Brady Stiller of Madisonville, Louisiana, has been named valedictorian and Love Osunnuga from Granger, Indiana, was selected as salutatorian of the 2020 University of Notre Dame graduating class.
Due to the coronavirus pandemic, Notre Dame has postponed the 175th University Commencement Ceremony until Memorial Day weekend of May 2021. During that ceremony, Stiller will present the valedictory address and Osunnuga will deliver the invocation.
A biological sciences major in the College of Science, Stiller also is a double major in theology in the College of Arts and Letters. He carries a 4.0 grade point average, is a member of the University’s Dean’s List and Phi Beta Kappa honor society and was named Outstanding Biological Scientist by the Department of Biological Sciences.
Stiller was an undergraduate research assistant in associate professor Jason McLachlan’s lab, where he conducted recovery and germination of marsh seeds to study ecosystem adaptation to environmental changes. He also designed a breeding protocol and conducted a breeding experiment to produce individuals of a flowering plant species. During the summer of 2018, he served as a research assistant at the Smithsonian Environmental Research Center in Maryland, conducting an experiment to study the same plant species.
At Notre Dame, he guided small groups of first-year students in weekly philosophical discussions as a dialogue facilitator in the God and the Good Life Fellows Program directed by Meghan Sullivan, the Rev. John A. O’Brien Collegiate Chair and Professor of Philosophy.
While studying abroad in the Notre Dame London Program during the fall of 2018, Stiller worked as a teacher’s assistant at St. Thomas More Language College, a secondary school, supporting students in the classroom and facilitating instruction. As a senior, Stiller wrote a 180-page thesis on the idea of vocation, using the writings of 20th-century English Catholic author G.K. Chesterton, which he studied at the Notre Dame London Global Gateway, now home to the Chesterton Library. Stiller plans to continue editing the work with aspirations of future publication.
Throughout his undergraduate experience, Stiller was deeply involved in various service activities. He served as an intern in the Office of Campus Ministry, coordinating weekly teaching sessions for participants preparing for Catholic sacraments; was a mentor-in-faith with the Notre Dame Vision program and a community assistant for the Office of Residential Life; participated in five local house builds with the Notre Dame chapter of Habitat for Humanity; and was a member of the Knights of Columbus and a volunteer with Foodshare, an organization that packages unconsumed food from campus dining halls and delivers it to Hope Ministries homeless shelter in South Bend.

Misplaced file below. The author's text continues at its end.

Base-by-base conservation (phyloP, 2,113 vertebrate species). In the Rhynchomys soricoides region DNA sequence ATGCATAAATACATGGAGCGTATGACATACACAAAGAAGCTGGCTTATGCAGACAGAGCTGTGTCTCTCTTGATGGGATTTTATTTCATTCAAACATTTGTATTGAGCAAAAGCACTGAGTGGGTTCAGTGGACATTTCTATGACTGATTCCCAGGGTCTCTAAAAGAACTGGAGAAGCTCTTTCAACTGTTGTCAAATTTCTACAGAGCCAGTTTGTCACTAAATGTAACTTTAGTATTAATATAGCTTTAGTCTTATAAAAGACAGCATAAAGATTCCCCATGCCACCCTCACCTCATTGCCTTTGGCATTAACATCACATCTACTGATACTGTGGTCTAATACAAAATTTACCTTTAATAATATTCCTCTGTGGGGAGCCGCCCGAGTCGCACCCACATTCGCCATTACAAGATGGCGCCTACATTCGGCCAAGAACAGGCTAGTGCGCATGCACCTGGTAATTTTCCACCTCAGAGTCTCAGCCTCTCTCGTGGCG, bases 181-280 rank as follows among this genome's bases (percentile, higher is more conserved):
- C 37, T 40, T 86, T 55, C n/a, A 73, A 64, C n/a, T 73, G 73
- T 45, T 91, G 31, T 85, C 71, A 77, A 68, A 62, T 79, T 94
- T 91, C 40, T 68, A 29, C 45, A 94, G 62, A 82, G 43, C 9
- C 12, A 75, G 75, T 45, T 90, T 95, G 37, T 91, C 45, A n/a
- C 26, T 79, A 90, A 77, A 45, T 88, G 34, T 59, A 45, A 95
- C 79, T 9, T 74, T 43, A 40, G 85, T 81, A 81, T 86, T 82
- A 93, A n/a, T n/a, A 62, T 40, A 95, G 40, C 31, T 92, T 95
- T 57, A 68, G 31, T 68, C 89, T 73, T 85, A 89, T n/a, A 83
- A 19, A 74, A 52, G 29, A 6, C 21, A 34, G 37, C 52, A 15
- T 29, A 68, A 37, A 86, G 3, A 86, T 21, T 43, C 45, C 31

In Dunne Hall, he was a Mass lector and Eucharistic minister and was a co-founder of the hall’s food sales business.
He has applied to the Master of Nonprofit Administration program in Notre Dame’s Mendoza College of Business, where he plans to continue discerning a call to a lifetime of ministry as a Jesuit priest.
Osunnuga, a biological sciences and honors mathematics double major, is a member of the University’s Glynn Family Honors Program, Phi Beta Kappa honor society and Dean’s List and is a Stamps Foundation Merit Scholar. She carries a 4.0 grade point average and was named the recipient of the College of Science Dean’s Award and the GE Prize for Excellence in Mathematics.
As an undergraduate, Osunnuga participated in molecular cell biology research and also studied Von Hippel-Lindau (VHL) disease in the lab of the Morris Pollard Professor and Chair Crislyn D’Souza-Schorey. Her senior thesis, titled “Role of Von Hippel-Lindau in Tumor Cell Invasion,” focuses on her contributions to the lab’s VHL project.
Her extracurricular activities at Notre Dame included involvement with the Biology Club and the Multicultural Pre-Medical Society and work with the Summer Service Learning Program in Notre Dame’s Center for Social Concerns. She volunteered with various programs at the University’s Robinson Community Learning Center, and also served as a genetics teaching assistant, a chemistry and math tutor, an ONEXYS coach and an emergency room scribe at Saint Joseph Regional Medical Center in Mishawaka. She also plays the violin and piano and has worked at Suzuki Music School as a piano accompanist for the past five years.
Osunnuga has been accepted into nine medical schools and has chosen to attend the University of Pennsylvania Perelman School of Medicine as a 21st Century Scholarship recipient.
In addition to offering the invocation during the Class of 2020 University Commencement Ceremony in 2021, Osunnuga will be prepared to deliver a valedictory address should the valedictorian be unable to do so.
The Notre Dame valedictorian and salutatorian selection process begins by identifying the top three students with the highest grade point averages in each college or school. Those students then complete an application process that includes letters of recommendation from faculty members and a draft of their Commencement speech. A selection committee chooses finalists who are approved by University President Rev. John I. Jenkins, C.S.C.
Originally published by Sue Ryan at news.nd.edu on May 06, 2020.